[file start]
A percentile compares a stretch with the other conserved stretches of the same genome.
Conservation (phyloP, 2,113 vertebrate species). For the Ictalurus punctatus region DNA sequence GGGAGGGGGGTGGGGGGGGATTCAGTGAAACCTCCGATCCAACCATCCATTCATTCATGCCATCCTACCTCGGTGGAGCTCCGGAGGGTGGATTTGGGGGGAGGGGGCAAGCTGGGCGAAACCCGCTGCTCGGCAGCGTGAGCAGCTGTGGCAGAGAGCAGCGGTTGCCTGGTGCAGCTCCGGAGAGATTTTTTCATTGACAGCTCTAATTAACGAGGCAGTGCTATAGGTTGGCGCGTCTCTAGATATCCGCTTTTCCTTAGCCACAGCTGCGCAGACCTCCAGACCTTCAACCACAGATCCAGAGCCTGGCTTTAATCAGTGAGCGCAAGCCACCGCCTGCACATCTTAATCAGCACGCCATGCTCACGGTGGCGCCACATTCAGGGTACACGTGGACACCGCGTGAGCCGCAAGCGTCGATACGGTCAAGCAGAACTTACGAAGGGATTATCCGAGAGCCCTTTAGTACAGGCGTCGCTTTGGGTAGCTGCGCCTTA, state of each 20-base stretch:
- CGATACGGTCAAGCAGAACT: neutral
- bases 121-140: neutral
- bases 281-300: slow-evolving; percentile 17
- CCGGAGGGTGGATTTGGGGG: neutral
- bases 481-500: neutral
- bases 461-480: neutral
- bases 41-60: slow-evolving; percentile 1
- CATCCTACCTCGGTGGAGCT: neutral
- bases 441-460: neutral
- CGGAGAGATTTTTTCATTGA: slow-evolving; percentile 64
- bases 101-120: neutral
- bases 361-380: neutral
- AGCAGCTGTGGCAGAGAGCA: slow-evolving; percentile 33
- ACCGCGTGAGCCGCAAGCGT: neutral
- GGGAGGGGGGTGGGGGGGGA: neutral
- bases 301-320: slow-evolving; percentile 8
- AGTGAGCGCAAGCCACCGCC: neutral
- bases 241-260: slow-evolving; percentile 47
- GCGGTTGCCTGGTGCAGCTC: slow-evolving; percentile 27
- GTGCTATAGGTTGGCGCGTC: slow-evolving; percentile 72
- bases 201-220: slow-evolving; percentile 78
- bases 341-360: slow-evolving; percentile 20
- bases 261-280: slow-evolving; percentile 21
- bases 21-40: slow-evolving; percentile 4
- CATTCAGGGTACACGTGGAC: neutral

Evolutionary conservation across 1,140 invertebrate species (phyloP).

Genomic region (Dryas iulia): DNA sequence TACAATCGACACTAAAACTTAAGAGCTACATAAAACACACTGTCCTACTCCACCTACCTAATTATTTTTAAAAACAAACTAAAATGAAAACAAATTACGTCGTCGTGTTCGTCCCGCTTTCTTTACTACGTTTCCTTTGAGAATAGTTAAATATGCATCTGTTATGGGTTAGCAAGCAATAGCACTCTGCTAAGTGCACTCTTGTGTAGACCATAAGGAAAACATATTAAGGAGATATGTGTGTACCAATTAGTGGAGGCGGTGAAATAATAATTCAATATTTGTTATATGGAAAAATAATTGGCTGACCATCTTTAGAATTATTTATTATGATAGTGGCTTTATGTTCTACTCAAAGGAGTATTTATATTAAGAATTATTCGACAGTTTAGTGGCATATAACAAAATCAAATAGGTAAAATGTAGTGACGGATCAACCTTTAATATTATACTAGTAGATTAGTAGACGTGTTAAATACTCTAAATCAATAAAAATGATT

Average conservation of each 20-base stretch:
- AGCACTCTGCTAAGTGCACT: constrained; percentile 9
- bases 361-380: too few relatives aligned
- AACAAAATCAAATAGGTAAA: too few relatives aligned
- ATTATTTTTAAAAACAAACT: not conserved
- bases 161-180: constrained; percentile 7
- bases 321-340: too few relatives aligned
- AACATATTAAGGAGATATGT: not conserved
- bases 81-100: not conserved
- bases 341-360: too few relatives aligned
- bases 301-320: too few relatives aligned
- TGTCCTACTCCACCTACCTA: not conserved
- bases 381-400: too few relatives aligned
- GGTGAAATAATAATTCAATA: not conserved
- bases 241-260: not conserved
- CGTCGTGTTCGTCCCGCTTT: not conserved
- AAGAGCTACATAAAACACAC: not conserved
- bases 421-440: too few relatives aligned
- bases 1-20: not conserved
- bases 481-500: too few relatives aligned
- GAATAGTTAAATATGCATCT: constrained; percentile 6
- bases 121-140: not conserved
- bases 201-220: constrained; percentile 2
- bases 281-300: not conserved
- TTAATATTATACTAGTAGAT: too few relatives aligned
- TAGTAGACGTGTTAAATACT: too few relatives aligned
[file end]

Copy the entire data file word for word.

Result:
A percentile compares a stretch with the other conserved stretches of the same genome.
Conservation (phyloP, 2,113 vertebrate species). For the Ictalurus punctatus region DNA sequence GGGAGGGGGGTGGGGGGGGATTCAGTGAAACCTCCGATCCAACCATCCATTCATTCATGCCATCCTACCTCGGTGGAGCTCCGGAGGGTGGATTTGGGGGGAGGGGGCAAGCTGGGCGAAACCCGCTGCTCGGCAGCGTGAGCAGCTGTGGCAGAGAGCAGCGGTTGCCTGGTGCAGCTCCGGAGAGATTTTTTCATTGACAGCTCTAATTAACGAGGCAGTGCTATAGGTTGGCGCGTCTCTAGATATCCGCTTTTCCTTAGCCACAGCTGCGCAGACCTCCAGACCTTCAACCACAGATCCAGAGCCTGGCTTTAATCAGTGAGCGCAAGCCACCGCCTGCACATCTTAATCAGCACGCCATGCTCACGGTGGCGCCACATTCAGGGTACACGTGGACACCGCGTGAGCCGCAAGCGTCGATACGGTCAAGCAGAACTTACGAAGGGATTATCCGAGAGCCCTTTAGTACAGGCGTCGCTTTGGGTAGCTGCGCCTTA, state of each 20-base stretch:
- CGATACGGTCAAGCAGAACT: neutral
- bases 121-140: neutral
- bases 281-300: slow-evolving; percentile 17
- CCGGAGGGTGGATTTGGGGG: neutral
- bases 481-500: neutral
- bases 461-480: neutral
- bases 41-60: slow-evolving; percentile 1
- CATCCTACCTCGGTGGAGCT: neutral
- bases 441-460: neutral
- CGGAGAGATTTTTTCATTGA: slow-evolving; percentile 64
- bases 101-120: neutral
- bases 361-380: neutral
- AGCAGCTGTGGCAGAGAGCA: slow-evolving; percentile 33
- ACCGCGTGAGCCGCAAGCGT: neutral
- GGGAGGGGGGTGGGGGGGGA: neutral
- bases 301-320: slow-evolving; percentile 8
- AGTGAGCGCAAGCCACCGCC: neutral
- bases 241-260: slow-evolving; percentile 47
- GCGGTTGCCTGGTGCAGCTC: slow-evolving; percentile 27
- GTGCTATAGGTTGGCGCGTC: slow-evolving; percentile 72
- bases 201-220: slow-evolving; percentile 78
- bases 341-360: slow-evolving; percentile 20
- bases 261-280: slow-evolving; percentile 21
- bases 21-40: slow-evolving; percentile 4
- CATTCAGGGTACACGTGGAC: neutral

Evolutionary conservation across 1,140 invertebrate species (phyloP).

Genomic region (Dryas iulia): DNA sequence TACAATCGACACTAAAACTTAAGAGCTACATAAAACACACTGTCCTACTCCACCTACCTAATTATTTTTAAAAACAAACTAAAATGAAAACAAATTACGTCGTCGTGTTCGTCCCGCTTTCTTTACTACGTTTCCTTTGAGAATAGTTAAATATGCATCTGTTATGGGTTAGCAAGCAATAGCACTCTGCTAAGTGCACTCTTGTGTAGACCATAAGGAAAACATATTAAGGAGATATGTGTGTACCAATTAGTGGAGGCGGTGAAATAATAATTCAATATTTGTTATATGGAAAAATAATTGGCTGACCATCTTTAGAATTATTTATTATGATAGTGGCTTTATGTTCTACTCAAAGGAGTATTTATATTAAGAATTATTCGACAGTTTAGTGGCATATAACAAAATCAAATAGGTAAAATGTAGTGACGGATCAACCTTTAATATTATACTAGTAGATTAGTAGACGTGTTAAATACTCTAAATCAATAAAAATGATT

Average conservation of each 20-base stretch:
- AGCACTCTGCTAAGTGCACT: constrained; percentile 9
- bases 361-380: too few relatives aligned
- AACAAAATCAAATAGGTAAA: too few relatives aligned
- ATTATTTTTAAAAACAAACT: not conserved
- bases 161-180: constrained; percentile 7
- bases 321-340: too few relatives aligned
- AACATATTAAGGAGATATGT: not conserved
- bases 81-100: not conserved
- bases 341-360: too few relatives aligned
- bases 301-320: too few relatives aligned
- TGTCCTACTCCACCTACCTA: not conserved
- bases 381-400: too few relatives aligned
- GGTGAAATAATAATTCAATA: not conserved
- bases 241-260: not conserved
- CGTCGTGTTCGTCCCGCTTT: not conserved
- AAGAGCTACATAAAACACAC: not conserved
- bases 421-440: too few relatives aligned
- bases 1-20: not conserved
- bases 481-500: too few relatives aligned
- GAATAGTTAAATATGCATCT: constrained; percentile 6
- bases 121-140: not conserved
- bases 201-220: constrained; percentile 2
- bases 281-300: not conserved
- TTAATATTATACTAGTAGAT: too few relatives aligned
- TAGTAGACGTGTTAAATACT: too few relatives aligned